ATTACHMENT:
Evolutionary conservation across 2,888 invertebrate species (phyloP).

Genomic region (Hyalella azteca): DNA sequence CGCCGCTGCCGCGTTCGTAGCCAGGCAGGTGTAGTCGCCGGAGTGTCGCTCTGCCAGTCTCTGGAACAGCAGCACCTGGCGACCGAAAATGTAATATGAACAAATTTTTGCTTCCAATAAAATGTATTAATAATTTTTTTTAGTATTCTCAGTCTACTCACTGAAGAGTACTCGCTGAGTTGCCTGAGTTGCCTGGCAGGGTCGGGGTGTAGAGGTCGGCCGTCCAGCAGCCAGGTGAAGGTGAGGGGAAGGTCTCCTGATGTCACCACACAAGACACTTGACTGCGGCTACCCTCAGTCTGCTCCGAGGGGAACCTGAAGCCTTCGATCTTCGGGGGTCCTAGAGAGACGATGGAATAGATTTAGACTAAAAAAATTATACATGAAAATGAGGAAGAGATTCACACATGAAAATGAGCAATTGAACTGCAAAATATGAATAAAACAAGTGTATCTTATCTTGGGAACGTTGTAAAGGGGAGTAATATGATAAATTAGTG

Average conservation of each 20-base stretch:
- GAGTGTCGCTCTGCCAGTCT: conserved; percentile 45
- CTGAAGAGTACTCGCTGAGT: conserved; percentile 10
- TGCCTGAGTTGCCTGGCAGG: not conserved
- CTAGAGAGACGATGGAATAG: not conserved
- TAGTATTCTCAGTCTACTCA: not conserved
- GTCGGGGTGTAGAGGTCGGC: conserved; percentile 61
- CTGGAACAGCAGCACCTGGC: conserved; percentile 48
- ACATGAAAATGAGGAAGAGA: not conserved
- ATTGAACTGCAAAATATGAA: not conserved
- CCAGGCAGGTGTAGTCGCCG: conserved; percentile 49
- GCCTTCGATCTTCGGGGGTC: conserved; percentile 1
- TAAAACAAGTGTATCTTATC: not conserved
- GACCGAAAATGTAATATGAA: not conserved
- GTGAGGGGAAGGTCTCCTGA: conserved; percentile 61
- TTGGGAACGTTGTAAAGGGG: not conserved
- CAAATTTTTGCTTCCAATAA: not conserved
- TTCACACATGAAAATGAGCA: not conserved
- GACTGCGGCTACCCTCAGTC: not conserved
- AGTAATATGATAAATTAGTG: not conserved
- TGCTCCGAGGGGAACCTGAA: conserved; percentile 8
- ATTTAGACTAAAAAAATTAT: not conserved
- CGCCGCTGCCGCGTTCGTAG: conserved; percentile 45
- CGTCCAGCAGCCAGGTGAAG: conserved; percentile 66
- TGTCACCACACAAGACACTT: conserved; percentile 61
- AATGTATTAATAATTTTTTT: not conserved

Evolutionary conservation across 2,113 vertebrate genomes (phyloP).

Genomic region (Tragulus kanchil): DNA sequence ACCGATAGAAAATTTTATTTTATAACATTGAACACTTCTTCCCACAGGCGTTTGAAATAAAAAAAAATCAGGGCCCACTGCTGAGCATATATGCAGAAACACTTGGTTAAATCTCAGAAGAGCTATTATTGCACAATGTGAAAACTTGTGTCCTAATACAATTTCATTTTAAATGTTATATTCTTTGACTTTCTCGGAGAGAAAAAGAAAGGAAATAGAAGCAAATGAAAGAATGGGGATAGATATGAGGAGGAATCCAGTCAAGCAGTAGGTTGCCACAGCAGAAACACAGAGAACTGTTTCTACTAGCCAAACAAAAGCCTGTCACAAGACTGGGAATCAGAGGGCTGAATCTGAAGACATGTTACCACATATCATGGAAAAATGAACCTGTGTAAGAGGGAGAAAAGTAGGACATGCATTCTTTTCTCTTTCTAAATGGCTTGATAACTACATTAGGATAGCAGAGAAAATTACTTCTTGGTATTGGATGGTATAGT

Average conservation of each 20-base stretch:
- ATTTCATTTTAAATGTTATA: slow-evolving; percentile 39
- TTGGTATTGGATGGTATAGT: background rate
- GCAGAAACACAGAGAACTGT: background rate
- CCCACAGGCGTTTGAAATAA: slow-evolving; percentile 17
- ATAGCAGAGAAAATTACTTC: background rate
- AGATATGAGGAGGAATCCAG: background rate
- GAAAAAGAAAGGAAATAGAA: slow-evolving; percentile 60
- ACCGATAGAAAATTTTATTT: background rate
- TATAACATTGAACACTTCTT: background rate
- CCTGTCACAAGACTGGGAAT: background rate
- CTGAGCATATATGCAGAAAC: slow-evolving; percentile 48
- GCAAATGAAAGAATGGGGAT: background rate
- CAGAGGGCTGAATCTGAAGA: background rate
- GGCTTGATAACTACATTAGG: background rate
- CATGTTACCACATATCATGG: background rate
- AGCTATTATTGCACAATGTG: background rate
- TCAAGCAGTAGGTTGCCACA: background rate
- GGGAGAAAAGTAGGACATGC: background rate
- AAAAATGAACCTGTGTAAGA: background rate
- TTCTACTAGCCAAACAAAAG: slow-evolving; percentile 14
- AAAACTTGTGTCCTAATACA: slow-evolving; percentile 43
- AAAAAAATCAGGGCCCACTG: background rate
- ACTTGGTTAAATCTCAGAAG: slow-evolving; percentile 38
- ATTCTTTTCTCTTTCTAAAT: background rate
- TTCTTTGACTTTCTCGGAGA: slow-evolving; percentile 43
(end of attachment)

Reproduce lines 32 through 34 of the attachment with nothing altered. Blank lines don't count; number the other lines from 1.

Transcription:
- ATTTCATTTTAAATGTTATA: slow-evolving; percentile 39
- TTGGTATTGGATGGTATAGT: background rate
- GCAGAAACACAGAGAACTGT: background rate